New Remedies Treat Spinal Stenosis

When conservative therapies fail, it may be time to consider surgery. Todays less-invasive techniques speed recovery, but theyre not for everyone.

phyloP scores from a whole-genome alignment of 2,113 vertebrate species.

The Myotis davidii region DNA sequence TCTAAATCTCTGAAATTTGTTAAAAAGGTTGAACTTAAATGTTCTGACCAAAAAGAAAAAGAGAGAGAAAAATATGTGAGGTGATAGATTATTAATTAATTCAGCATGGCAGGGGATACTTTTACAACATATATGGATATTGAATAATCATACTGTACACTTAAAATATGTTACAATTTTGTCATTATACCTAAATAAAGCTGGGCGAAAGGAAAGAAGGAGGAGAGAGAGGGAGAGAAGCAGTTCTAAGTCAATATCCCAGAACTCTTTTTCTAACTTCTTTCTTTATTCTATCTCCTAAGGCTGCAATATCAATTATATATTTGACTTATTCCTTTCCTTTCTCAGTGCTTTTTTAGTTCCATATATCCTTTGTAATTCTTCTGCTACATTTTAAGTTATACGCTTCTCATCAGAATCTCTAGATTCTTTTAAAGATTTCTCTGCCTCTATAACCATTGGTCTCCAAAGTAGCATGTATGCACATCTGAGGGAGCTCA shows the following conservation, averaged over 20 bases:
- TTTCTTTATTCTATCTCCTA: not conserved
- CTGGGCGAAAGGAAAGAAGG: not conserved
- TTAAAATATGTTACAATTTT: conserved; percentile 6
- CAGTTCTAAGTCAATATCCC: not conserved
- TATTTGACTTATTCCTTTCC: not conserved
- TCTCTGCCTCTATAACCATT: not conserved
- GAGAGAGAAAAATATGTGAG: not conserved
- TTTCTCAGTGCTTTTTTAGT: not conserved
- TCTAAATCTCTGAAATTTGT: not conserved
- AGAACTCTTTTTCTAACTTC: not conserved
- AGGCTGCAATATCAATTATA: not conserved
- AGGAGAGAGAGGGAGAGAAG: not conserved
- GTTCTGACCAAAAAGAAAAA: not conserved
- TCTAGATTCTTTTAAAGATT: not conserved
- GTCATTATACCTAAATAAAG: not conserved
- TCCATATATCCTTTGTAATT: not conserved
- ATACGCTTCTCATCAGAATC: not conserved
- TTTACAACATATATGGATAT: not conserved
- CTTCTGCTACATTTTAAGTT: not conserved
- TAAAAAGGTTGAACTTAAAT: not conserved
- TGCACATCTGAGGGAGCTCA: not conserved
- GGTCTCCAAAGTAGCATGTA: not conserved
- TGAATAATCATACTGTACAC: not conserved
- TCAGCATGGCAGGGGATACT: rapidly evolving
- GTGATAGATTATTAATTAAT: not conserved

According to recent estimates, approximately five of every 1,000 Americans over the age of 50 have symptoms of spinal stenosis, and that number is expected to increase over the next decade. Although the condition often can be treated conservatively with pain medications, physical therapy, and other non-surgical approaches, spinal stenosis remains the most frequent indication for spinal surgery in patients over age 65. "Fortunately, new techniques are easing the toll of such surgery for some of these patients," says Daniel Mazanec, MD, vice chairman of Cleveland Clinics Center for Spine Health. Spinal stenosis is a narrowing of the spinal canal caused by thickening of the bone and ligaments of the vertebrae. The narrowing puts pressure on the spinal cord and nerves that run through the canal, which can lead to pain, numbness, and weakness-especially in the legs-as well as bowel and bladder problems. The narrowing may be inherited, explains Dr. Mazanec. For example, some people are born with a narrow spinal canal or have a curvature in the spine (scoliosis) that places pressure on the nerves, soft tissue, and ligaments. But narrowing is usually the result of a gradual degenerative process that comes with age, arthritis, and inactivity.
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